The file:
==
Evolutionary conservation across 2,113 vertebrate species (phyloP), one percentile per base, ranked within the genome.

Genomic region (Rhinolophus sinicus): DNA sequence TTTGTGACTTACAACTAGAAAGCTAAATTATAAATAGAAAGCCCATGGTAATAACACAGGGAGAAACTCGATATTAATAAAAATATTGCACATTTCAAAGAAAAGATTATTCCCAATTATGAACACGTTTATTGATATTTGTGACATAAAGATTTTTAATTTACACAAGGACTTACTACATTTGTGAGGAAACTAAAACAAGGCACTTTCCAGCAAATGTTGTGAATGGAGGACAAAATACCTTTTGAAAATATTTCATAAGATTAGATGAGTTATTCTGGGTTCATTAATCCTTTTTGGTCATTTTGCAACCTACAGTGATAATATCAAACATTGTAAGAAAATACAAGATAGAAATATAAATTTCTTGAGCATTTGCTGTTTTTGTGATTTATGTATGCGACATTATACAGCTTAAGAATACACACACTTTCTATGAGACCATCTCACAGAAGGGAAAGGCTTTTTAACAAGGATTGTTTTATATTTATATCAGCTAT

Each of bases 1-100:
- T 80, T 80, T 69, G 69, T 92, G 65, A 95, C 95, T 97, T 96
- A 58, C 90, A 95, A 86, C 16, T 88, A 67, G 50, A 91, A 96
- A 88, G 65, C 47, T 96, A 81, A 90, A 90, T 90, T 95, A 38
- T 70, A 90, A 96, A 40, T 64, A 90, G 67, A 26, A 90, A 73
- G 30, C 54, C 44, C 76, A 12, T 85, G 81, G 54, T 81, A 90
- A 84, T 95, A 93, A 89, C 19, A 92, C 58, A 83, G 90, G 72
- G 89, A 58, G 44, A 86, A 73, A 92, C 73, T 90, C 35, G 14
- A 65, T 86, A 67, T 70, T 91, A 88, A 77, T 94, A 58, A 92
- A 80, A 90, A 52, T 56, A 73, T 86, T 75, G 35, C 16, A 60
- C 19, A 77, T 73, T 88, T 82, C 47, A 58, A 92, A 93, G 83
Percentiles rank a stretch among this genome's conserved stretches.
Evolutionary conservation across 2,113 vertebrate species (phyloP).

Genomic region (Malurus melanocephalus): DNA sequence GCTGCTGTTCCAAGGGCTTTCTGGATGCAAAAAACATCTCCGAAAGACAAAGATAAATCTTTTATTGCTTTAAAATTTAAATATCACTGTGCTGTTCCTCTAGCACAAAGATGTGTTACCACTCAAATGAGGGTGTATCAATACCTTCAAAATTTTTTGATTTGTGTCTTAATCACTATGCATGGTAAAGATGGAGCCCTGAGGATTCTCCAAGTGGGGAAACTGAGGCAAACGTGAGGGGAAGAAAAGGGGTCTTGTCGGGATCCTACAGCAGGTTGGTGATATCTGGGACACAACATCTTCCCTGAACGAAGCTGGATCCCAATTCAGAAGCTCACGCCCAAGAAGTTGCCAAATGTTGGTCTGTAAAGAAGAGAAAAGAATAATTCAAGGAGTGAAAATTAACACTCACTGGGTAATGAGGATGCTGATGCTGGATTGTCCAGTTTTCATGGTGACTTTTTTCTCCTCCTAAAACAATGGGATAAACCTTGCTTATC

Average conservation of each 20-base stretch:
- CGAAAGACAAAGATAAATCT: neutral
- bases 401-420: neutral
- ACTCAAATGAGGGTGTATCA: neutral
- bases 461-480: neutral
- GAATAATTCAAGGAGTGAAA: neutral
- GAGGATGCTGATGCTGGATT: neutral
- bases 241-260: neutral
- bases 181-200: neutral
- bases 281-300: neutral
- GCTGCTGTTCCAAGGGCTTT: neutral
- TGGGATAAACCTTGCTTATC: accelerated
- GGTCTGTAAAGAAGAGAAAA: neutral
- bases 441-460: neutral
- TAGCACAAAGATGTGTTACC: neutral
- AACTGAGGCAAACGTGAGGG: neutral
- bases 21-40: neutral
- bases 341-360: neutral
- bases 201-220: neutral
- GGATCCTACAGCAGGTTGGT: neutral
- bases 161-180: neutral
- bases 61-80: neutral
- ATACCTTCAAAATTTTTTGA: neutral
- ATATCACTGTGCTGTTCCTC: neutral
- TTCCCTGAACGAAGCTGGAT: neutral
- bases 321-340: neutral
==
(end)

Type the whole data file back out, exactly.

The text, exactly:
Evolutionary conservation across 2,113 vertebrate species (phyloP), one percentile per base, ranked within the genome.

Genomic region (Rhinolophus sinicus): DNA sequence TTTGTGACTTACAACTAGAAAGCTAAATTATAAATAGAAAGCCCATGGTAATAACACAGGGAGAAACTCGATATTAATAAAAATATTGCACATTTCAAAGAAAAGATTATTCCCAATTATGAACACGTTTATTGATATTTGTGACATAAAGATTTTTAATTTACACAAGGACTTACTACATTTGTGAGGAAACTAAAACAAGGCACTTTCCAGCAAATGTTGTGAATGGAGGACAAAATACCTTTTGAAAATATTTCATAAGATTAGATGAGTTATTCTGGGTTCATTAATCCTTTTTGGTCATTTTGCAACCTACAGTGATAATATCAAACATTGTAAGAAAATACAAGATAGAAATATAAATTTCTTGAGCATTTGCTGTTTTTGTGATTTATGTATGCGACATTATACAGCTTAAGAATACACACACTTTCTATGAGACCATCTCACAGAAGGGAAAGGCTTTTTAACAAGGATTGTTTTATATTTATATCAGCTAT

Each of bases 1-100:
- T 80, T 80, T 69, G 69, T 92, G 65, A 95, C 95, T 97, T 96
- A 58, C 90, A 95, A 86, C 16, T 88, A 67, G 50, A 91, A 96
- A 88, G 65, C 47, T 96, A 81, A 90, A 90, T 90, T 95, A 38
- T 70, A 90, A 96, A 40, T 64, A 90, G 67, A 26, A 90, A 73
- G 30, C 54, C 44, C 76, A 12, T 85, G 81, G 54, T 81, A 90
- A 84, T 95, A 93, A 89, C 19, A 92, C 58, A 83, G 90, G 72
- G 89, A 58, G 44, A 86, A 73, A 92, C 73, T 90, C 35, G 14
- A 65, T 86, A 67, T 70, T 91, A 88, A 77, T 94, A 58, A 92
- A 80, A 90, A 52, T 56, A 73, T 86, T 75, G 35, C 16, A 60
- C 19, A 77, T 73, T 88, T 82, C 47, A 58, A 92, A 93, G 83
Percentiles rank a stretch among this genome's conserved stretches.
Evolutionary conservation across 2,113 vertebrate species (phyloP).

Genomic region (Malurus melanocephalus): DNA sequence GCTGCTGTTCCAAGGGCTTTCTGGATGCAAAAAACATCTCCGAAAGACAAAGATAAATCTTTTATTGCTTTAAAATTTAAATATCACTGTGCTGTTCCTCTAGCACAAAGATGTGTTACCACTCAAATGAGGGTGTATCAATACCTTCAAAATTTTTTGATTTGTGTCTTAATCACTATGCATGGTAAAGATGGAGCCCTGAGGATTCTCCAAGTGGGGAAACTGAGGCAAACGTGAGGGGAAGAAAAGGGGTCTTGTCGGGATCCTACAGCAGGTTGGTGATATCTGGGACACAACATCTTCCCTGAACGAAGCTGGATCCCAATTCAGAAGCTCACGCCCAAGAAGTTGCCAAATGTTGGTCTGTAAAGAAGAGAAAAGAATAATTCAAGGAGTGAAAATTAACACTCACTGGGTAATGAGGATGCTGATGCTGGATTGTCCAGTTTTCATGGTGACTTTTTTCTCCTCCTAAAACAATGGGATAAACCTTGCTTATC

Average conservation of each 20-base stretch:
- CGAAAGACAAAGATAAATCT: neutral
- bases 401-420: neutral
- ACTCAAATGAGGGTGTATCA: neutral
- bases 461-480: neutral
- GAATAATTCAAGGAGTGAAA: neutral
- GAGGATGCTGATGCTGGATT: neutral
- bases 241-260: neutral
- bases 181-200: neutral
- bases 281-300: neutral
- GCTGCTGTTCCAAGGGCTTT: neutral
- TGGGATAAACCTTGCTTATC: accelerated
- GGTCTGTAAAGAAGAGAAAA: neutral
- bases 441-460: neutral
- TAGCACAAAGATGTGTTACC: neutral
- AACTGAGGCAAACGTGAGGG: neutral
- bases 21-40: neutral
- bases 341-360: neutral
- bases 201-220: neutral
- GGATCCTACAGCAGGTTGGT: neutral
- bases 161-180: neutral
- bases 61-80: neutral
- ATACCTTCAAAATTTTTTGA: neutral
- ATATCACTGTGCTGTTCCTC: neutral
- TTCCCTGAACGAAGCTGGAT: neutral
- bases 321-340: neutral